hybrid rocket propulsion
Safety, efficiency and actually sustainability are important requirements for sounding rockets. Currently solid rocket motors are mainly used, which are hazardous and potentially highly explosive. In contrast to that, hybrid rocket motors are usually environmentally friendly and safer. In contrast to liquid and solid rocket engines, where both components are either liquid or solid respectively, the oxidiser and propellant in hybrid rocket motors are separated by phase. Hybrid Engine Development at ZARM aims to understand the characteristics of hybrid engines and to develop sounding rocket motors.
This unique combination leads to many advantages compared to other rocket propulsion systems:
Safety - Since the propellant and oxidiser are separated by phase an intimate mixture of the two components is not easily obtained and the possibility of catastrophic events is significantly reduced.
Simplicity - Compared to liquid bipropellant systems the amount of fluid management systems is reduced by a factor of two, since only one liquid (oxidizer) has to be carried into the combustion chamber.
Specific impulse - Hybrid rockets can achieve a very high specific impulse. Even if the choice of propellants is limited, substances that are non-toxic, non-explosive and easy to handle, a specific impulse midway between solid- and liquid propulsion systems can be achieved.
Controllability - In contrast to solid rocket engines, hybrid rocket motors can be throttled and shut down easily at any stage of the flight. The throttling range however is lower than that of a liquid propellant system.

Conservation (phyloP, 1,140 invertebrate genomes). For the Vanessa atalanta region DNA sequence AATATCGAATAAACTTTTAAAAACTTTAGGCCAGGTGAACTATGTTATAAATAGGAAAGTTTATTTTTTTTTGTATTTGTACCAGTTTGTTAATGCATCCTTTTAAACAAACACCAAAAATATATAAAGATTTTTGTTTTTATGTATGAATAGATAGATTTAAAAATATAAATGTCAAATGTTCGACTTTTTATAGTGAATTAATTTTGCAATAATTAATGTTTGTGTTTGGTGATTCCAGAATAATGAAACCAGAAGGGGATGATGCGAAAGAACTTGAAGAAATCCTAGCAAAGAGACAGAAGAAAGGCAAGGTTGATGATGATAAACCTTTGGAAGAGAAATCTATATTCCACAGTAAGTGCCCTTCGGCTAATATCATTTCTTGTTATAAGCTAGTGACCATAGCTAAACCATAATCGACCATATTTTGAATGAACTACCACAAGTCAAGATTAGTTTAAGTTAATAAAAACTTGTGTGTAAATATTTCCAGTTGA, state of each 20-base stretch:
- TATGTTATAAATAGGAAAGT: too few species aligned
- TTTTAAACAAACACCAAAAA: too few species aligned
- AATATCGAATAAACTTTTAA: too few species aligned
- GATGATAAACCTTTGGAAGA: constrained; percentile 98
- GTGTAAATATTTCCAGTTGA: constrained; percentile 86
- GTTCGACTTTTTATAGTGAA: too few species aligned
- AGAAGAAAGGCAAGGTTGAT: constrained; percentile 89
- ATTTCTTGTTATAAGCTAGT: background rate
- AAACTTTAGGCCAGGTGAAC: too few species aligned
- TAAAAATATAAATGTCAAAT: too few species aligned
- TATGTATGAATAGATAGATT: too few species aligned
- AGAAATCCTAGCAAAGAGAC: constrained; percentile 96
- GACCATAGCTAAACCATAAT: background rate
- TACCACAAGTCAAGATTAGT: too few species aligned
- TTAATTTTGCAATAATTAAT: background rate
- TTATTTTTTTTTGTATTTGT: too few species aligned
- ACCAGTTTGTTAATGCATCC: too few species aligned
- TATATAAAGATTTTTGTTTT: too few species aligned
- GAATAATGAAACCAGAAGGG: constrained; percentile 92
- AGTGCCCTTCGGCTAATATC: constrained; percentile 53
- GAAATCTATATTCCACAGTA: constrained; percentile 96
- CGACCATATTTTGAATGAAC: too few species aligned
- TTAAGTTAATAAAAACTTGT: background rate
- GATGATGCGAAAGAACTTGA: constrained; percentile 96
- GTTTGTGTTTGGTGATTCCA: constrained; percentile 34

These advantages come at a cost of some disadvantages:
Diffusion limited combustion - The combustion in a hybrid rocket engine is limited by the diffusion of the evaporated solid propellant through the boundary layer into the flame zone, where it mixes with oxidizer stream in the port and combusts. This phenomenon causes a limited mixing, and a fairly large required surface area since the regression rate of the fuel is low.
Low volumetric efficiency - The above mentioned low regression rate requires large surface areas for engines with high thrust. This in turn makes the engines rather bulky compared to liquid propulsion systems.
There are however means to overcome these disadvantages, which range from the right propellant choice with a high regression rate (for example through liquefaction and droplet entrainment) to adapted injector designs and fuel grain modifications.
In addition to these, many technological advances in other propulsion oriented sectors have never been applied to hybrids. This means there is a high potential for innovation and improvement.
One step in that direction is the participation in the STERN (Student Experimental Rockets) program, sponsored by the German Space Administration (DLR). The ZARM contribution will be the ZEpHyR 2 (ZARM Experimental Hybrid Rocket) that will fly from ESRANGE Space Center (Kiruna) using a hybrid rocket engine, which utilizes liquid oxygen as oxidizer and paraffin (candle wax) as fuel.
The complete rocket will be designed, built and tested at ZARM. Therefore the institute offers several laboratories, which also feature a hybrid rocket test stand. It offers the possibility to test hybrid rocket engines with 5000 N thrust and even more. The test stand has the ability to perform tests with several gases like helium, nitrogen, oxygen and cryogenic nitrogen and cryogenic oxygen. Multiple safety components ensure a safe operation. The test facility is remote controlled and equipped with high speed data acquisition systems to monitor feed line and engine parameters.